Change is difficult. It doesn’t matter whether it involves rolling out a new corporate initiative in a large company or trying to eat healthier for a New Year’s resolution. It’s not that the change itself is complicated. Oftentimes, it’s very simple. What’s hard is breaking out of habitual behavior.
There’s a scientific reason for that, as it turns out. As well-known business authors and academics Chip and Dan Heath point out in their book Switch: How to Change Things When Change Is Hard by (Broadway Books, 2010), making conscious judgments about what to do and how to do it requires using a mental resource — the part of your brain that makes executive decisions — that is very easily depleted.
Let’s say you’ve been smoking for 20 years and want to quit. The main problem is not the fact that you enjoy smoking or the addictive properties of nicotine, according to the Heath brothers, although those could play a role. The issue is that every “touch point” you have with cigarettes is ingrained in your consciousness so that you can do it automatically and practically without effort. You pick up a pack when you go to the drugstore or supermarket. You carry it around in your pocket. You take periodic breaks from working to smoke. You light one up after meals. And all of this is done without your brain actively telling you to do it.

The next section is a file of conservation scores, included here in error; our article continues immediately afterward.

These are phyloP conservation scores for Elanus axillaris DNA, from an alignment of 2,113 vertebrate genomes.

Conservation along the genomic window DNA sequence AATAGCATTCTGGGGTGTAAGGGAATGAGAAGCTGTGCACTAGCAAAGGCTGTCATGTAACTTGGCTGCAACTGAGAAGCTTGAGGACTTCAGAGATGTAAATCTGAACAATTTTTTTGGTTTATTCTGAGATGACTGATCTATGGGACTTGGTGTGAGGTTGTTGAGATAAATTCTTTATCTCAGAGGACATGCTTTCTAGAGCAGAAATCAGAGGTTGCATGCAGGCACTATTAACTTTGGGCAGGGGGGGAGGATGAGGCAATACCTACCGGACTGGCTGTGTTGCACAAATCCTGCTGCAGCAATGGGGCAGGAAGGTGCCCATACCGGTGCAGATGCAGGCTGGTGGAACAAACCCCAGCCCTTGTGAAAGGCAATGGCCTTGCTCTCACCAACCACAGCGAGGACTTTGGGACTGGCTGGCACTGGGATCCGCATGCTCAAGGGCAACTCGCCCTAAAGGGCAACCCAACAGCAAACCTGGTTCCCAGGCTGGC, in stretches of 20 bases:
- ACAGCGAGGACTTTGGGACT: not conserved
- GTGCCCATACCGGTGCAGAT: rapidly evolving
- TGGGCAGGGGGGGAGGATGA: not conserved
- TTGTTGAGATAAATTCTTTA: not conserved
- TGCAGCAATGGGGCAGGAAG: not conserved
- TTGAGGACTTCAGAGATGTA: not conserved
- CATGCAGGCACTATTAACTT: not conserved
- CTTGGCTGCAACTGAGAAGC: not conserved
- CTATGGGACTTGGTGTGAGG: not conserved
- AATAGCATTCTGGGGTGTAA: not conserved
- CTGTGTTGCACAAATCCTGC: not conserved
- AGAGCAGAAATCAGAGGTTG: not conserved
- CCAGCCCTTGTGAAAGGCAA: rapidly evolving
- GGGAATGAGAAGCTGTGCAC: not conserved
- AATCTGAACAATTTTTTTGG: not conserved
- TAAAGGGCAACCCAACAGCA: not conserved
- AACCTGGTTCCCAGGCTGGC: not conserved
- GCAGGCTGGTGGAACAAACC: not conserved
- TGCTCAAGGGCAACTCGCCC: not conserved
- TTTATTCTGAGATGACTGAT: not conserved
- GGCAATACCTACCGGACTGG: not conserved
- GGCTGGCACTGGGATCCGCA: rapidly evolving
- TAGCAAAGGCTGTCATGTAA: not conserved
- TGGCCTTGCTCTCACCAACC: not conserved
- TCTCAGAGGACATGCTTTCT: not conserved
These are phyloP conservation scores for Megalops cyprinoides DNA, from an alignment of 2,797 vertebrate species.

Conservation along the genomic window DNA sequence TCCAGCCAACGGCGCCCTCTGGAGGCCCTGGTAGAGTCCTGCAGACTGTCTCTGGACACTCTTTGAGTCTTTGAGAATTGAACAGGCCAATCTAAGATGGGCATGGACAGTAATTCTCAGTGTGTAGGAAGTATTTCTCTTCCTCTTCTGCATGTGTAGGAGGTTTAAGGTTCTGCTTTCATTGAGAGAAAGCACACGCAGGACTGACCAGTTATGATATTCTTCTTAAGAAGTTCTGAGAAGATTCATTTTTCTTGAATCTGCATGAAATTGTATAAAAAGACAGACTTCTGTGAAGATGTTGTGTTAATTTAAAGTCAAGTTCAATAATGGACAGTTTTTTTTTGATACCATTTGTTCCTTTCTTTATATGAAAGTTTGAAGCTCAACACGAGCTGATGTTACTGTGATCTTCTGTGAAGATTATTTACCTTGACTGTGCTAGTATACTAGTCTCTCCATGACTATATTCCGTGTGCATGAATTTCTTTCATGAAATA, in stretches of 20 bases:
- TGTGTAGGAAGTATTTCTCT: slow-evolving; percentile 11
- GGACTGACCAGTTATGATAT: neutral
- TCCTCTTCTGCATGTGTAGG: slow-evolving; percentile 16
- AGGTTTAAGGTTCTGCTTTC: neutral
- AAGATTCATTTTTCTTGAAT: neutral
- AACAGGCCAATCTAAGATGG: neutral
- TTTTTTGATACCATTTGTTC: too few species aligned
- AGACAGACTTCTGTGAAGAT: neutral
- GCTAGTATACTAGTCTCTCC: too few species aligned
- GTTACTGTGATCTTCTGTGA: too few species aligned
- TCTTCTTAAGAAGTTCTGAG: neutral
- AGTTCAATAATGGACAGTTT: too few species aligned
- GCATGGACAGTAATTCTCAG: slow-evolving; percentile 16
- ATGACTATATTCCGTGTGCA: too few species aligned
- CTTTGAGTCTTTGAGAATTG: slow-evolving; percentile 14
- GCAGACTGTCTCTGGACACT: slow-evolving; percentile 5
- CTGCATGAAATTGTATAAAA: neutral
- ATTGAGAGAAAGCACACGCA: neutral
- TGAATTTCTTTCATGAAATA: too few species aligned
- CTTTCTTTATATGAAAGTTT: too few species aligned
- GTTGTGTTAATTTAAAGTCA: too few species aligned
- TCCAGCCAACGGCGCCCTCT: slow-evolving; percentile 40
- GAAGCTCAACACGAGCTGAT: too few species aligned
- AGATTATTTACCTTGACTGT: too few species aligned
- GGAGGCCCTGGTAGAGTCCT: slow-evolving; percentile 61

Conversely, giving all of that up requires the kind of mental fortitude and focus you might associate with solving quadratic equations. You may stay strong in your resistance to smoking for a few days, but there’s a very good chance you’ll backslide at some point. And it’s not because you’re weak or a bad person, a common sentiment among people who beat themselves up for falling short of goals. It’s because human beings are wired to be creatures of habit. Being completely cognizant of what you’re doing, or thinking deeply and creatively about something new, is the equivalent of running an automobile engine at high RPMs. It’s fine for quick acceleration, but you’re going to burn out your brain if you keep it in that state over an extended period of time. Continue reading »
By Katherine Tarbox, Senior Editor, REALTOR® Magazine
For years, social scientists have been using certain demographics such as age, income, and education level to determine how people make purchasing decisions. Scott de Marchi and James Hamilton argue that six core traits determine every choice we make from how we purchase stock to how we work or date to even if we’ll lie on our tax returns. In You Are What You Choose (Portfolio, 2009), the authors explain how by understanding these traits you can better market to your clients. The read is extremely insightful in understanding how different personalities make purchasing decisions, including homes.
THE SIX CORE TRAITS
Do you want things now are you willing to wait for a larger payoff later? The authors argue that those who regularly exercise and eat healthy will also look at the resale value of a car before purchasing it because they care about the value of something in the future before making a decision. Continue reading »